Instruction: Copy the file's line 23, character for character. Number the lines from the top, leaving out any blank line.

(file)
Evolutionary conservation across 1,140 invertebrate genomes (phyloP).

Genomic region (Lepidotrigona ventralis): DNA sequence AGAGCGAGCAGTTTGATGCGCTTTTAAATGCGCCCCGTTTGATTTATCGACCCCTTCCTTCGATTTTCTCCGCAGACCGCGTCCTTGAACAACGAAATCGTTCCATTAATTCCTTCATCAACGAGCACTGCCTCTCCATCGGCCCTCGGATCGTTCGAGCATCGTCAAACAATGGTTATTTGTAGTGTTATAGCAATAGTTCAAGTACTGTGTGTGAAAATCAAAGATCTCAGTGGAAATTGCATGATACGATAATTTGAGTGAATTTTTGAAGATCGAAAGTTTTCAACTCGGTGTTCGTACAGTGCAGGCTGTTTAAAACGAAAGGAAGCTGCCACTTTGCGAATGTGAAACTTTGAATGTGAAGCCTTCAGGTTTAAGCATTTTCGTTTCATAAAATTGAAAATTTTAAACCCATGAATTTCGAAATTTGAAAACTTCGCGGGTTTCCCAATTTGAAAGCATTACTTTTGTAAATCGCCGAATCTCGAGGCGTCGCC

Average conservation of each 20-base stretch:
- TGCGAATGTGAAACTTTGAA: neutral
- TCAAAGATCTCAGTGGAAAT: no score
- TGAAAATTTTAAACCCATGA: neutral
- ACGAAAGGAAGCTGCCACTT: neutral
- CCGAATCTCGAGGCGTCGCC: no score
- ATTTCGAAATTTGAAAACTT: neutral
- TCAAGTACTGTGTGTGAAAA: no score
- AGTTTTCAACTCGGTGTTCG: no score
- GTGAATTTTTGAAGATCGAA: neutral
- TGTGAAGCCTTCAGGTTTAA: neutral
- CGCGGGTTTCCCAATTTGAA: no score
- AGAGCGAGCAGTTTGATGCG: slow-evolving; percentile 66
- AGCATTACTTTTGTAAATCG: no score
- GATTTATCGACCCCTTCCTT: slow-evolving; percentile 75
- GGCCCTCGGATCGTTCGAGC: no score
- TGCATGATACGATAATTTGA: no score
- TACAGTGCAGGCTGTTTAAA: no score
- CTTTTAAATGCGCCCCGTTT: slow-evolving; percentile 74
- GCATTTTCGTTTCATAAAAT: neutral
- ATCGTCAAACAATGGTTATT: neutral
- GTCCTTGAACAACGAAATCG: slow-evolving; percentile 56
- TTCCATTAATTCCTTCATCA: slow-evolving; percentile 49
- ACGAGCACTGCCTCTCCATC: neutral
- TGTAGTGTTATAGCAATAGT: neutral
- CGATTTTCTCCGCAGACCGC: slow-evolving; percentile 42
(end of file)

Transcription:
- ATCGTCAAACAATGGTTATT: neutral